Snow soon will be falling, but cold and wet weather won’t stop Rick Roberts from playing ball – baseball that is.
A former professional baseball pitcher who advanced as high as Class AAA in the Los Angeles Dodgers organization, Roberts has been a mainstay at ERA Sports Inc., a program which has enabled athletes from throughout the region to receive instruction and play baseball nearly year-round.
With indoor facilities in Richland Township and Altoona, Roberts and co-owner Mike Connolly have helped strengthen the area baseball scene as players who began participating six years ago are now making an impact at the high school and college levels.
“We had five kids sign Division I letters of intent who were on our Flood City Team for this year,” Roberts said, referring to a summer elite travel program that includes teams at multiple age levels. “We’ve had more than 60 kids move to all levels of college baseball and three major league draft picks. Our indoor facilities are busy from December 1 through the middle of April. Then, travel ball is from April until October.”
ERA is set to begin another 12-week winter program for baseball and softball on Nov. 28. Players receive private pitching and hitting lessons from instructors with college and pro experience. Roberts points to a 3-to-1 student-to-instructor ratio as a key to the program’s success.
Among his instructors in recent years have been former pro players such as Doug McNulty, Dave Wagner, Joe Vitko and Ben Watkins. College players from Pitt-Johnstown have instructed as well as some of the area’s top young baseball minds.
“Each player has the ability to get the most out of their lesson whether it’s pitching, hitting, fielding or catching lessons,” Roberts said.
The ERA facility and its programs have grown since the days when Roberts and former Major League pitcher Mike Holtz made the concept a reality as co-founders at the Richland building located behind Ollie’s on Scalp Avenue nearly a decade ago.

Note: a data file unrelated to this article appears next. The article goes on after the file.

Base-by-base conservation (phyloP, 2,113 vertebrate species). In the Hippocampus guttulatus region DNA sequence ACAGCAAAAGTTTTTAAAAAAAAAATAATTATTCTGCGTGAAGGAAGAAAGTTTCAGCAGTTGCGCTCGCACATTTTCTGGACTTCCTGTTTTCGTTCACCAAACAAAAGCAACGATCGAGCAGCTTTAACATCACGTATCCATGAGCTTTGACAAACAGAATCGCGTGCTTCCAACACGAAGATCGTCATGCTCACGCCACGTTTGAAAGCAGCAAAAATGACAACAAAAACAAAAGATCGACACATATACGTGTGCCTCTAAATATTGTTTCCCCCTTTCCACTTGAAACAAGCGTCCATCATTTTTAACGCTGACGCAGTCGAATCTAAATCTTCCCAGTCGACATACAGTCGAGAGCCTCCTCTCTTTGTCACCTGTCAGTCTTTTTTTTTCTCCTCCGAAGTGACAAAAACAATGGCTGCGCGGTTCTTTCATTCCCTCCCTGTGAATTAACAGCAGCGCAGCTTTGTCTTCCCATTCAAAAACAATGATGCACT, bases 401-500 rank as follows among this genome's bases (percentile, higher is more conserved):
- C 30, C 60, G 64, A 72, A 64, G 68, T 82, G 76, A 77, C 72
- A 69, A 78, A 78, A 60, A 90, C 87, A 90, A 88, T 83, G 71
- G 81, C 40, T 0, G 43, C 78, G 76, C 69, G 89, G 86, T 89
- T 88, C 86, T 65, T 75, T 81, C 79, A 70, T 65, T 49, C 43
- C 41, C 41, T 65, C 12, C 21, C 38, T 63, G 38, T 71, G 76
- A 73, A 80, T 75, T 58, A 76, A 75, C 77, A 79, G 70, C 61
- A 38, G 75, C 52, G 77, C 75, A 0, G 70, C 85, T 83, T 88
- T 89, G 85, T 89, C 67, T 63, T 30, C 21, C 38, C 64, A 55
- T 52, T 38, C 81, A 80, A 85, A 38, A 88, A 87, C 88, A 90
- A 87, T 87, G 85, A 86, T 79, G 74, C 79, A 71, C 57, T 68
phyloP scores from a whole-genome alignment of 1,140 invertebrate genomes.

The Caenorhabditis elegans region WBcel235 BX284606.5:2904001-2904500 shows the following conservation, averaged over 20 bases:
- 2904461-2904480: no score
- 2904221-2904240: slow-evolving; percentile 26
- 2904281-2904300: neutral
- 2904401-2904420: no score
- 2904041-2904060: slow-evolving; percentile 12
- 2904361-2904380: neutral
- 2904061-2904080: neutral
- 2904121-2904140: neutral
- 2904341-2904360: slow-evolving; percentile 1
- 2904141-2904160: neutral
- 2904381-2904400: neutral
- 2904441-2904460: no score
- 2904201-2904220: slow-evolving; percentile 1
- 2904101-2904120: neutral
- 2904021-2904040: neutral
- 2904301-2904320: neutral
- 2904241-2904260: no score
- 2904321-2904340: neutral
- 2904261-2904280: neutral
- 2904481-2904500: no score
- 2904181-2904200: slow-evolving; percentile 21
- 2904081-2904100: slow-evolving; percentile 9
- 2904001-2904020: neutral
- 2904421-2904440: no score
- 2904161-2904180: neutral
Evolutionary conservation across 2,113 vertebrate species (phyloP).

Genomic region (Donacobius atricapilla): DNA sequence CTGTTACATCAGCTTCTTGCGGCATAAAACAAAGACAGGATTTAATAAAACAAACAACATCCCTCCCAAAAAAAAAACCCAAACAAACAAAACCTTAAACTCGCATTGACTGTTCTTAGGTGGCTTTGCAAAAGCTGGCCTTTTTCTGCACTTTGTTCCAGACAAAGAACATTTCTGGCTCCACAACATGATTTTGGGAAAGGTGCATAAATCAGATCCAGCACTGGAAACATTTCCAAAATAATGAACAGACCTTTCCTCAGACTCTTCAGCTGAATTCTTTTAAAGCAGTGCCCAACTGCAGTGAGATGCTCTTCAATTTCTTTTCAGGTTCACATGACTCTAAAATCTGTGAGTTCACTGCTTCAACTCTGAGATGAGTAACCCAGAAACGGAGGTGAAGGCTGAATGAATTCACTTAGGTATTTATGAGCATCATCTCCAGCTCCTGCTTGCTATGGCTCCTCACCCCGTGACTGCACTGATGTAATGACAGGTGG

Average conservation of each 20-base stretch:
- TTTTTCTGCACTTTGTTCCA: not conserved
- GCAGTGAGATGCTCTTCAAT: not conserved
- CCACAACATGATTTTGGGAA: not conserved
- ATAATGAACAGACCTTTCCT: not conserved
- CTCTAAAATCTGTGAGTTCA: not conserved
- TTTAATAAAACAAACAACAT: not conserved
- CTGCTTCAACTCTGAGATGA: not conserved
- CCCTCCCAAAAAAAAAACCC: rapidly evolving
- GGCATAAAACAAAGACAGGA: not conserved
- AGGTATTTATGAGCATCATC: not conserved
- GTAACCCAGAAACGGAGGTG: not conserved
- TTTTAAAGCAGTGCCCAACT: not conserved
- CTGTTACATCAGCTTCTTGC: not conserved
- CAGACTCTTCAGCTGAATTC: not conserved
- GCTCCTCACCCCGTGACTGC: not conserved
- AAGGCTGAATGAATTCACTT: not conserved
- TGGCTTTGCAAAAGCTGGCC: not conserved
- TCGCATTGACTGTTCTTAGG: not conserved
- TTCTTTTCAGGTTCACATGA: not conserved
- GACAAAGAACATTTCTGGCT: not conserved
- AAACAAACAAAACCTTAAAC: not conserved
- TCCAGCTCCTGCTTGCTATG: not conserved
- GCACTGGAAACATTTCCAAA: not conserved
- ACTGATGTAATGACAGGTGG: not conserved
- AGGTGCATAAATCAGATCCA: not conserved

Roberts is a Forest Hills graduate who was a dominant left-handed pitcher and a high draft pick of the Detroit Tigers. He had a Division I offer to West Virginia University, but opted to turn pro. Roberts was advancing steadily through the Dodgers organization after a trade, but an arm injury cut short his promising career.
Holtz went to Central Cambria before his career at Clemson University. He appeared in more than 300 major league games, mostly as a left-handed relief specialist with the Anaheim Angels.
The duo worked hard to make ERA a success. This year, Holtz said he has left the ownership ranks to embark on a career in Blair County radio sales, adding that he will continue to be an instructor at the Altoona ERA.
Connolly, who already had been part of the ownership group in Altoona, stepped into a larger role, Roberts said.
ERA has grown to include softball, which also begins a winter program, as well as strength and conditioning classes.
“We don’t try to clone kids,” Roberts said. “We take what they’ve got and try to make them better.”
The fruits of such tutoring have been on display throughout college fields and in the AAABA League for several years.
One example is Roberts’ younger brother George, who stars at Division I Kent State, where he led his team to the College World Series and was named Mid-American Conference (MAC) Player of the Year as a junior this spring.
“When we started this six years ago with me and Mike Holtz, George was one of our first ones,” Rick Roberts said. “Now, he’s played in the College World Series.
“We want to get kids to college and the next level, but there’s a bigger goal,” he added. “We want to get kids playing the right way. If kids have more confidence and the right training, they will have a better chance at having success. We have a great environment. All of our (instructors) from top to bottom are in it for the kids.”
Roberts said ERA’s winter baseball and softball programs typically include 200 students, while the spring program draws 150 to 200 students. The travel program usually has 140 players.
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